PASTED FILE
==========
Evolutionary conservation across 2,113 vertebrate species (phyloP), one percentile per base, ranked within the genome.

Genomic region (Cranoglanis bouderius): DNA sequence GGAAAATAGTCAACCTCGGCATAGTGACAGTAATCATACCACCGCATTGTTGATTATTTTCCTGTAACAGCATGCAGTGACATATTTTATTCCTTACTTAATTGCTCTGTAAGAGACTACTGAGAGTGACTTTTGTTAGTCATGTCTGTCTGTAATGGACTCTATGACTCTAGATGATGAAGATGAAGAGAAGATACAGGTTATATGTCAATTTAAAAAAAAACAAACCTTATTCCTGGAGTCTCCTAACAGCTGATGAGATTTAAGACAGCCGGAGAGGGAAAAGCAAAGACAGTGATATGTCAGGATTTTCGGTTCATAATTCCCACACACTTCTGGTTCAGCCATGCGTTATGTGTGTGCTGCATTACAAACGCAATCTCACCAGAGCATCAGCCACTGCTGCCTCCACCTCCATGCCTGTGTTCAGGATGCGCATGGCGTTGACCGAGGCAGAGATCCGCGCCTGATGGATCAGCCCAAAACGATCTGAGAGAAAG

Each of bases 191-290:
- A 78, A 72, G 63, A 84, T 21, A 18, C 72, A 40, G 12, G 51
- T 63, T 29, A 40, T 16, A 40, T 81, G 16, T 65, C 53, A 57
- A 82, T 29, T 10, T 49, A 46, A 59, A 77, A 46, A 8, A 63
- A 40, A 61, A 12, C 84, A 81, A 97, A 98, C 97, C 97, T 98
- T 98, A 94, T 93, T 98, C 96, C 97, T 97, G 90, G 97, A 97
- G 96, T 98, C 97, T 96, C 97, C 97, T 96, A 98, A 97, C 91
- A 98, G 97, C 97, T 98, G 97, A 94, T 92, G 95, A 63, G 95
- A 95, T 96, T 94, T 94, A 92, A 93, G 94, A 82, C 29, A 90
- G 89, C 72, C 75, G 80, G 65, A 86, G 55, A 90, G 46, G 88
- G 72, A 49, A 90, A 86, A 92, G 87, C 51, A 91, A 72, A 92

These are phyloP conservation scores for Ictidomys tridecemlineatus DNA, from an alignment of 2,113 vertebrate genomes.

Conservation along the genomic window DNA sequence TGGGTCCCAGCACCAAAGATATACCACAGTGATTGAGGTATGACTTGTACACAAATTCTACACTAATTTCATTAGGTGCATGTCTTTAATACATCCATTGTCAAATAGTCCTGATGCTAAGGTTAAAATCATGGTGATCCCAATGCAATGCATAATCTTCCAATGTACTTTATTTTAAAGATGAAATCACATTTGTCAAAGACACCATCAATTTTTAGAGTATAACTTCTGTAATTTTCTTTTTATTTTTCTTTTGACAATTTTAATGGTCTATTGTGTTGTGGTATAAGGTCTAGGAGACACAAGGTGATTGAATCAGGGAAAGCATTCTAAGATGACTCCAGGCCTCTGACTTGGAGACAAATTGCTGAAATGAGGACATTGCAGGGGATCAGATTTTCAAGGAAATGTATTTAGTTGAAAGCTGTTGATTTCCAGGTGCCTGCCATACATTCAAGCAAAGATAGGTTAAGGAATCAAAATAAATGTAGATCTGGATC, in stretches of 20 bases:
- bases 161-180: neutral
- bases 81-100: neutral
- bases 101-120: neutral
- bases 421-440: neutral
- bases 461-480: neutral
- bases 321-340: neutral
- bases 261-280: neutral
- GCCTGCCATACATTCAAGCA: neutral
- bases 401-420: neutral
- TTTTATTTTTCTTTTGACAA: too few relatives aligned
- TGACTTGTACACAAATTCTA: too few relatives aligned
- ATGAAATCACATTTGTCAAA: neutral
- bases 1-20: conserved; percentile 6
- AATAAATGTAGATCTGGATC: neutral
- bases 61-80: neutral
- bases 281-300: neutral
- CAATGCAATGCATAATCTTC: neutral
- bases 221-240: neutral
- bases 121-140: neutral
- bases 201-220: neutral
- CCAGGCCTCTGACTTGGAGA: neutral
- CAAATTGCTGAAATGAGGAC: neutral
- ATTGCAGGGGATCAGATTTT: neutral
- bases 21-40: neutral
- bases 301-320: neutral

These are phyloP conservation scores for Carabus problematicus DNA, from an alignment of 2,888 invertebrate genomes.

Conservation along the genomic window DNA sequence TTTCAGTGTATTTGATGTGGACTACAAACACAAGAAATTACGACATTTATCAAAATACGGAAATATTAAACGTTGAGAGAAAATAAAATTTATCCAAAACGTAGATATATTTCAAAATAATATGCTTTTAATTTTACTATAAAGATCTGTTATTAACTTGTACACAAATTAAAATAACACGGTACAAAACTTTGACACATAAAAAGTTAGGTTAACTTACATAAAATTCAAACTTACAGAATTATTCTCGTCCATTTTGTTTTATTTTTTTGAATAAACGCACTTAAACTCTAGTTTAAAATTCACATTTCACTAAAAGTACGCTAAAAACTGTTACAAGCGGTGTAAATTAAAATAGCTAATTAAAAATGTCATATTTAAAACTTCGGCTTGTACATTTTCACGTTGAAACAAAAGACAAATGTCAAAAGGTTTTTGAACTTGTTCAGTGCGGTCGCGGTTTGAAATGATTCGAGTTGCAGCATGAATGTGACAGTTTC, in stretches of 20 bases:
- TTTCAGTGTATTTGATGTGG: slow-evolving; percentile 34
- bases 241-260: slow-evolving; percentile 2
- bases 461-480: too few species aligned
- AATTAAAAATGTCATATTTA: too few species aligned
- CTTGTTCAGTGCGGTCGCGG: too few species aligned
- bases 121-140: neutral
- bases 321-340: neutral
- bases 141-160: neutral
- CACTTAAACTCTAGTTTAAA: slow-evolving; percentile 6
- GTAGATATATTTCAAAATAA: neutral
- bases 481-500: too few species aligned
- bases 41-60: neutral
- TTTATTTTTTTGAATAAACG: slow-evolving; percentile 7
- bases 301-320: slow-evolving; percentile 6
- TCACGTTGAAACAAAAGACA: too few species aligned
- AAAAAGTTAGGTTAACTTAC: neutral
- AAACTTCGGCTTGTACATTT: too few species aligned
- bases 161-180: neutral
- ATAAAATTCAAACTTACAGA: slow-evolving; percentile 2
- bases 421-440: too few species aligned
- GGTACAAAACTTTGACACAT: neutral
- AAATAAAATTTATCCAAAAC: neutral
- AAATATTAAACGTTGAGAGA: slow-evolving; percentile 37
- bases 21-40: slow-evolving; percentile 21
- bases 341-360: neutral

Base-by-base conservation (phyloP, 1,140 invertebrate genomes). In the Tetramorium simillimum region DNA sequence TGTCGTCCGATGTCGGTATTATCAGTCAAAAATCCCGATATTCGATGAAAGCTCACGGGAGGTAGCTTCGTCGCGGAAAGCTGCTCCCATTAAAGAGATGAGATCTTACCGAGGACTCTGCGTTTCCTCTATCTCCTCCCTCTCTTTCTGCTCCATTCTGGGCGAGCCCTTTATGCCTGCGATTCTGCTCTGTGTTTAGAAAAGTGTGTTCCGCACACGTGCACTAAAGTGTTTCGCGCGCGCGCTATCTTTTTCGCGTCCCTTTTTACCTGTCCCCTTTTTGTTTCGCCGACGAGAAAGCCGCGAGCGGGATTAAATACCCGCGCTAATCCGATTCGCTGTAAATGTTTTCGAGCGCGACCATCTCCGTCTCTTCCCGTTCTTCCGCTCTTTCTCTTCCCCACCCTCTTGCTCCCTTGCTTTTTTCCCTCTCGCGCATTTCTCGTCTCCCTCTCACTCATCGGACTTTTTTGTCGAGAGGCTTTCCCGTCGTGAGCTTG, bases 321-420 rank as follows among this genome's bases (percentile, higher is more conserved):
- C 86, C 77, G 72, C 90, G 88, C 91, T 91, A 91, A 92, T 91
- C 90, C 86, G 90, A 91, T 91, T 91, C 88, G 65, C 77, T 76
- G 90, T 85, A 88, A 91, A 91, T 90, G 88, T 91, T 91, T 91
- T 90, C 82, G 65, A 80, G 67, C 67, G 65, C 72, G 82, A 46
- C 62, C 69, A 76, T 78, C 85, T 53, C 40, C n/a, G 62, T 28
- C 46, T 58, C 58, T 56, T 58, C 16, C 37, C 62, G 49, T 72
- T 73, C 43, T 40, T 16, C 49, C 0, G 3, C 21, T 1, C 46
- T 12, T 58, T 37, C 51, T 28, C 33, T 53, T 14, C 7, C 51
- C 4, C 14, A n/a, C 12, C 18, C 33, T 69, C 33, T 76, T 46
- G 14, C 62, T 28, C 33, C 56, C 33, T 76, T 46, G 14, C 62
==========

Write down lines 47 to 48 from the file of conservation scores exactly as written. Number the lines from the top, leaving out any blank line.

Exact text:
- CTTGTTCAGTGCGGTCGCGG: too few species aligned
- bases 121-140: neutral